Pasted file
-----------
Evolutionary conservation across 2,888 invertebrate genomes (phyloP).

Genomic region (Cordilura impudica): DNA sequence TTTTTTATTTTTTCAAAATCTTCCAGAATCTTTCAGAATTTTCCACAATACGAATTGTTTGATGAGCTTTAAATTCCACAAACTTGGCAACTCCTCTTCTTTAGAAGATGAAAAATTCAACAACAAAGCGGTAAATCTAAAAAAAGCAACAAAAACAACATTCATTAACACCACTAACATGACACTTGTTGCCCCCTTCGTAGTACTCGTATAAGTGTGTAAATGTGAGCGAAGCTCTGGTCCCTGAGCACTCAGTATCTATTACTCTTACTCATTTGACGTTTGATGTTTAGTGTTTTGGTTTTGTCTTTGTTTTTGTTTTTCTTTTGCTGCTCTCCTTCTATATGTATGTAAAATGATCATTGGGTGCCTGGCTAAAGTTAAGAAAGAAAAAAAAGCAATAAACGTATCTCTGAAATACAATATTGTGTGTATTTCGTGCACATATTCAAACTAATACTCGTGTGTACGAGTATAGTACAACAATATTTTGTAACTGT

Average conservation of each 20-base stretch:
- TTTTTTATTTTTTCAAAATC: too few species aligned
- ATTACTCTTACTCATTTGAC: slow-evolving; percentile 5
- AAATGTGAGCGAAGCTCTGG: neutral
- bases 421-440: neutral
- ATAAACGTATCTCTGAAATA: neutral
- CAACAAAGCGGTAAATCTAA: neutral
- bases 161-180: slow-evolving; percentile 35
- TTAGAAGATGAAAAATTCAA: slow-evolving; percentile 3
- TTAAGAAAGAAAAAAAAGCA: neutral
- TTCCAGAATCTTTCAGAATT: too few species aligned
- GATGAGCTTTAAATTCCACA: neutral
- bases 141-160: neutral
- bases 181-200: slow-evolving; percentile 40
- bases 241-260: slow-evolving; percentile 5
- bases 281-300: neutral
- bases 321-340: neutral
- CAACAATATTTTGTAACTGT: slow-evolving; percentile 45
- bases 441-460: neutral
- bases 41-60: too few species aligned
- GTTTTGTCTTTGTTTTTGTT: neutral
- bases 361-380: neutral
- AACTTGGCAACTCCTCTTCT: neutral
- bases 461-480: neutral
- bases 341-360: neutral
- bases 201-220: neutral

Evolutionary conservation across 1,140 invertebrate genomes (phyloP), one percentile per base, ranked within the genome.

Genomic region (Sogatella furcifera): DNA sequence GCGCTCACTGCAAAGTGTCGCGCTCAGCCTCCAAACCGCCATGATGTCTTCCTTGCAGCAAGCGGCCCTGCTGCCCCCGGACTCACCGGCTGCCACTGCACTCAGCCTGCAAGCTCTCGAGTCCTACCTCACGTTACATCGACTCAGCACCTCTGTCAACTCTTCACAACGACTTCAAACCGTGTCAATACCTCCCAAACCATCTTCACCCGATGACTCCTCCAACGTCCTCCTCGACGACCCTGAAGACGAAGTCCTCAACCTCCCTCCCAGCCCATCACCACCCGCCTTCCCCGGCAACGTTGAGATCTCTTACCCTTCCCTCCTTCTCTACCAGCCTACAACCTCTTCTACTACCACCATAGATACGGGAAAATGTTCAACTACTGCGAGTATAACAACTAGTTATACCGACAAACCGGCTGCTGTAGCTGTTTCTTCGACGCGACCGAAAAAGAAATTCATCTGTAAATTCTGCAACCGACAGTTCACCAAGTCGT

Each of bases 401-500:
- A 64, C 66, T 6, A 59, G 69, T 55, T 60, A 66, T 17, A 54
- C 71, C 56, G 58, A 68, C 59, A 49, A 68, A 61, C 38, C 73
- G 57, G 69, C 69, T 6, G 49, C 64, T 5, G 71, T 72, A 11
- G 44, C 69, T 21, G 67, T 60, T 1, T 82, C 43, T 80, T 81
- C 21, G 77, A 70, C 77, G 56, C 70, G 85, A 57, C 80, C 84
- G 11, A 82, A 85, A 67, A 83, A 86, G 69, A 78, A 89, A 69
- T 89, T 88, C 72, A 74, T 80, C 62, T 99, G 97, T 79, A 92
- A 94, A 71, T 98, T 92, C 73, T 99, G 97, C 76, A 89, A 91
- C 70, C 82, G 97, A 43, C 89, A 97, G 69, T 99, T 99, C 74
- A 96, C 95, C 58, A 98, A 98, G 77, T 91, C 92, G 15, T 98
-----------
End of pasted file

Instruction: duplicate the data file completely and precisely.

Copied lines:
Evolutionary conservation across 2,888 invertebrate genomes (phyloP).

Genomic region (Cordilura impudica): DNA sequence TTTTTTATTTTTTCAAAATCTTCCAGAATCTTTCAGAATTTTCCACAATACGAATTGTTTGATGAGCTTTAAATTCCACAAACTTGGCAACTCCTCTTCTTTAGAAGATGAAAAATTCAACAACAAAGCGGTAAATCTAAAAAAAGCAACAAAAACAACATTCATTAACACCACTAACATGACACTTGTTGCCCCCTTCGTAGTACTCGTATAAGTGTGTAAATGTGAGCGAAGCTCTGGTCCCTGAGCACTCAGTATCTATTACTCTTACTCATTTGACGTTTGATGTTTAGTGTTTTGGTTTTGTCTTTGTTTTTGTTTTTCTTTTGCTGCTCTCCTTCTATATGTATGTAAAATGATCATTGGGTGCCTGGCTAAAGTTAAGAAAGAAAAAAAAGCAATAAACGTATCTCTGAAATACAATATTGTGTGTATTTCGTGCACATATTCAAACTAATACTCGTGTGTACGAGTATAGTACAACAATATTTTGTAACTGT

Average conservation of each 20-base stretch:
- TTTTTTATTTTTTCAAAATC: too few species aligned
- ATTACTCTTACTCATTTGAC: slow-evolving; percentile 5
- AAATGTGAGCGAAGCTCTGG: neutral
- bases 421-440: neutral
- ATAAACGTATCTCTGAAATA: neutral
- CAACAAAGCGGTAAATCTAA: neutral
- bases 161-180: slow-evolving; percentile 35
- TTAGAAGATGAAAAATTCAA: slow-evolving; percentile 3
- TTAAGAAAGAAAAAAAAGCA: neutral
- TTCCAGAATCTTTCAGAATT: too few species aligned
- GATGAGCTTTAAATTCCACA: neutral
- bases 141-160: neutral
- bases 181-200: slow-evolving; percentile 40
- bases 241-260: slow-evolving; percentile 5
- bases 281-300: neutral
- bases 321-340: neutral
- CAACAATATTTTGTAACTGT: slow-evolving; percentile 45
- bases 441-460: neutral
- bases 41-60: too few species aligned
- GTTTTGTCTTTGTTTTTGTT: neutral
- bases 361-380: neutral
- AACTTGGCAACTCCTCTTCT: neutral
- bases 461-480: neutral
- bases 341-360: neutral
- bases 201-220: neutral

Evolutionary conservation across 1,140 invertebrate genomes (phyloP), one percentile per base, ranked within the genome.

Genomic region (Sogatella furcifera): DNA sequence GCGCTCACTGCAAAGTGTCGCGCTCAGCCTCCAAACCGCCATGATGTCTTCCTTGCAGCAAGCGGCCCTGCTGCCCCCGGACTCACCGGCTGCCACTGCACTCAGCCTGCAAGCTCTCGAGTCCTACCTCACGTTACATCGACTCAGCACCTCTGTCAACTCTTCACAACGACTTCAAACCGTGTCAATACCTCCCAAACCATCTTCACCCGATGACTCCTCCAACGTCCTCCTCGACGACCCTGAAGACGAAGTCCTCAACCTCCCTCCCAGCCCATCACCACCCGCCTTCCCCGGCAACGTTGAGATCTCTTACCCTTCCCTCCTTCTCTACCAGCCTACAACCTCTTCTACTACCACCATAGATACGGGAAAATGTTCAACTACTGCGAGTATAACAACTAGTTATACCGACAAACCGGCTGCTGTAGCTGTTTCTTCGACGCGACCGAAAAAGAAATTCATCTGTAAATTCTGCAACCGACAGTTCACCAAGTCGT

Each of bases 401-500:
- A 64, C 66, T 6, A 59, G 69, T 55, T 60, A 66, T 17, A 54
- C 71, C 56, G 58, A 68, C 59, A 49, A 68, A 61, C 38, C 73
- G 57, G 69, C 69, T 6, G 49, C 64, T 5, G 71, T 72, A 11
- G 44, C 69, T 21, G 67, T 60, T 1, T 82, C 43, T 80, T 81
- C 21, G 77, A 70, C 77, G 56, C 70, G 85, A 57, C 80, C 84
- G 11, A 82, A 85, A 67, A 83, A 86, G 69, A 78, A 89, A 69
- T 89, T 88, C 72, A 74, T 80, C 62, T 99, G 97, T 79, A 92
- A 94, A 71, T 98, T 92, C 73, T 99, G 97, C 76, A 89, A 91
- C 70, C 82, G 97, A 43, C 89, A 97, G 69, T 99, T 99, C 74
- A 96, C 95, C 58, A 98, A 98, G 77, T 91, C 92, G 15, T 98